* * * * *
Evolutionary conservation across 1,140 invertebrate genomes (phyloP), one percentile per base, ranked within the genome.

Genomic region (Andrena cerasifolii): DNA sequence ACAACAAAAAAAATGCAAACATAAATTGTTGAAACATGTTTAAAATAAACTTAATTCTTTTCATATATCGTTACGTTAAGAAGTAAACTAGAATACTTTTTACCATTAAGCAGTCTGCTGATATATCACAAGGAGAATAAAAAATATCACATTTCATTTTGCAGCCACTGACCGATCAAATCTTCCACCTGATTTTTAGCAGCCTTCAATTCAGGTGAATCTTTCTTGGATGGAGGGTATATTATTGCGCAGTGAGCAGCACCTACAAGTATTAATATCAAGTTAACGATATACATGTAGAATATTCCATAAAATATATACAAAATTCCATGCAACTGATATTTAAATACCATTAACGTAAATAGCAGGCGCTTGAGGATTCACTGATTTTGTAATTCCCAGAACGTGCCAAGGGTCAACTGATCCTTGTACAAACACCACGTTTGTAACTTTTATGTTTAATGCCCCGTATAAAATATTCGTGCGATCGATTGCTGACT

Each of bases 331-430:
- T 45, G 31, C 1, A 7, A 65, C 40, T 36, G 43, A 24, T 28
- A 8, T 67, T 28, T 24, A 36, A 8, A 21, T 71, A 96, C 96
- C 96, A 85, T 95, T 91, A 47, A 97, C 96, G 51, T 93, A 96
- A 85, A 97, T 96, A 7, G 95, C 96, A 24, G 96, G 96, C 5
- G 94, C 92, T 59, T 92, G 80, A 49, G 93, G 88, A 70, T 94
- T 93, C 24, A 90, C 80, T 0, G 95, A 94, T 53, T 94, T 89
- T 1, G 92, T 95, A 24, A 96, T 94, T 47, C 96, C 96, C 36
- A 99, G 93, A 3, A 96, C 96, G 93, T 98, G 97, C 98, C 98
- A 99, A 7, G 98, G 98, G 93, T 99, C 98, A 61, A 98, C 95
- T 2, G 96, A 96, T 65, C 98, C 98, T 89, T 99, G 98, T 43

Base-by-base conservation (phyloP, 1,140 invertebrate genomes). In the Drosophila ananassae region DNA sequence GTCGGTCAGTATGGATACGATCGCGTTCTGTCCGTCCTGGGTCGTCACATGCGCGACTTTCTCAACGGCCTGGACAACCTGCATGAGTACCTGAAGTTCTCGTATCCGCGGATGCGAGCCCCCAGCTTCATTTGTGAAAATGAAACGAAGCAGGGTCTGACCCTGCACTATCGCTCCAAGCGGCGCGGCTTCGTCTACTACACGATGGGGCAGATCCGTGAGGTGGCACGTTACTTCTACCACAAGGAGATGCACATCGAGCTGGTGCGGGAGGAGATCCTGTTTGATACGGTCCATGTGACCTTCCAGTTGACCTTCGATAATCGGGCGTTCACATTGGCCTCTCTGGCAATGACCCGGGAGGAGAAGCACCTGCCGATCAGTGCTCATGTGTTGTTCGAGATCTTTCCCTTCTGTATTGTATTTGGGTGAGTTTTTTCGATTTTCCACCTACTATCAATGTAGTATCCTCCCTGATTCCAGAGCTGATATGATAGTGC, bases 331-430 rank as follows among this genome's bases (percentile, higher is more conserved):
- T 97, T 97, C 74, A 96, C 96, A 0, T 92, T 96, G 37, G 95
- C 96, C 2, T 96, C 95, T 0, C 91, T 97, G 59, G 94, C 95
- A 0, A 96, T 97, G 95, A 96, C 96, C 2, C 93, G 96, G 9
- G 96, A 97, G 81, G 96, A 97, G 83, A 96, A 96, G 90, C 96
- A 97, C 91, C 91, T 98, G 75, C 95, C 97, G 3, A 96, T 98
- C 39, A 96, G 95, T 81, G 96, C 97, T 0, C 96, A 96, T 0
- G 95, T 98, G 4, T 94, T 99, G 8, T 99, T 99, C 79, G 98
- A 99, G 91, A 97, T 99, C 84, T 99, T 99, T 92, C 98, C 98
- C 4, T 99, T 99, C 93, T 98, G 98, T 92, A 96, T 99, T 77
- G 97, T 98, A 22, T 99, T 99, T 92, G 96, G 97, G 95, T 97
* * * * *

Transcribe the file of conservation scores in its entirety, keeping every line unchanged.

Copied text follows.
Evolutionary conservation across 1,140 invertebrate genomes (phyloP), one percentile per base, ranked within the genome.

Genomic region (Andrena cerasifolii): DNA sequence ACAACAAAAAAAATGCAAACATAAATTGTTGAAACATGTTTAAAATAAACTTAATTCTTTTCATATATCGTTACGTTAAGAAGTAAACTAGAATACTTTTTACCATTAAGCAGTCTGCTGATATATCACAAGGAGAATAAAAAATATCACATTTCATTTTGCAGCCACTGACCGATCAAATCTTCCACCTGATTTTTAGCAGCCTTCAATTCAGGTGAATCTTTCTTGGATGGAGGGTATATTATTGCGCAGTGAGCAGCACCTACAAGTATTAATATCAAGTTAACGATATACATGTAGAATATTCCATAAAATATATACAAAATTCCATGCAACTGATATTTAAATACCATTAACGTAAATAGCAGGCGCTTGAGGATTCACTGATTTTGTAATTCCCAGAACGTGCCAAGGGTCAACTGATCCTTGTACAAACACCACGTTTGTAACTTTTATGTTTAATGCCCCGTATAAAATATTCGTGCGATCGATTGCTGACT

Each of bases 331-430:
- T 45, G 31, C 1, A 7, A 65, C 40, T 36, G 43, A 24, T 28
- A 8, T 67, T 28, T 24, A 36, A 8, A 21, T 71, A 96, C 96
- C 96, A 85, T 95, T 91, A 47, A 97, C 96, G 51, T 93, A 96
- A 85, A 97, T 96, A 7, G 95, C 96, A 24, G 96, G 96, C 5
- G 94, C 92, T 59, T 92, G 80, A 49, G 93, G 88, A 70, T 94
- T 93, C 24, A 90, C 80, T 0, G 95, A 94, T 53, T 94, T 89
- T 1, G 92, T 95, A 24, A 96, T 94, T 47, C 96, C 96, C 36
- A 99, G 93, A 3, A 96, C 96, G 93, T 98, G 97, C 98, C 98
- A 99, A 7, G 98, G 98, G 93, T 99, C 98, A 61, A 98, C 95
- T 2, G 96, A 96, T 65, C 98, C 98, T 89, T 99, G 98, T 43

Base-by-base conservation (phyloP, 1,140 invertebrate genomes). In the Drosophila ananassae region DNA sequence GTCGGTCAGTATGGATACGATCGCGTTCTGTCCGTCCTGGGTCGTCACATGCGCGACTTTCTCAACGGCCTGGACAACCTGCATGAGTACCTGAAGTTCTCGTATCCGCGGATGCGAGCCCCCAGCTTCATTTGTGAAAATGAAACGAAGCAGGGTCTGACCCTGCACTATCGCTCCAAGCGGCGCGGCTTCGTCTACTACACGATGGGGCAGATCCGTGAGGTGGCACGTTACTTCTACCACAAGGAGATGCACATCGAGCTGGTGCGGGAGGAGATCCTGTTTGATACGGTCCATGTGACCTTCCAGTTGACCTTCGATAATCGGGCGTTCACATTGGCCTCTCTGGCAATGACCCGGGAGGAGAAGCACCTGCCGATCAGTGCTCATGTGTTGTTCGAGATCTTTCCCTTCTGTATTGTATTTGGGTGAGTTTTTTCGATTTTCCACCTACTATCAATGTAGTATCCTCCCTGATTCCAGAGCTGATATGATAGTGC, bases 331-430 rank as follows among this genome's bases (percentile, higher is more conserved):
- T 97, T 97, C 74, A 96, C 96, A 0, T 92, T 96, G 37, G 95
- C 96, C 2, T 96, C 95, T 0, C 91, T 97, G 59, G 94, C 95
- A 0, A 96, T 97, G 95, A 96, C 96, C 2, C 93, G 96, G 9
- G 96, A 97, G 81, G 96, A 97, G 83, A 96, A 96, G 90, C 96
- A 97, C 91, C 91, T 98, G 75, C 95, C 97, G 3, A 96, T 98
- C 39, A 96, G 95, T 81, G 96, C 97, T 0, C 96, A 96, T 0
- G 95, T 98, G 4, T 94, T 99, G 8, T 99, T 99, C 79, G 98
- A 99, G 91, A 97, T 99, C 84, T 99, T 99, T 92, C 98, C 98
- C 4, T 99, T 99, C 93, T 98, G 98, T 92, A 96, T 99, T 77
- G 97, T 98, A 22, T 99, T 99, T 92, G 96, G 97, G 95, T 97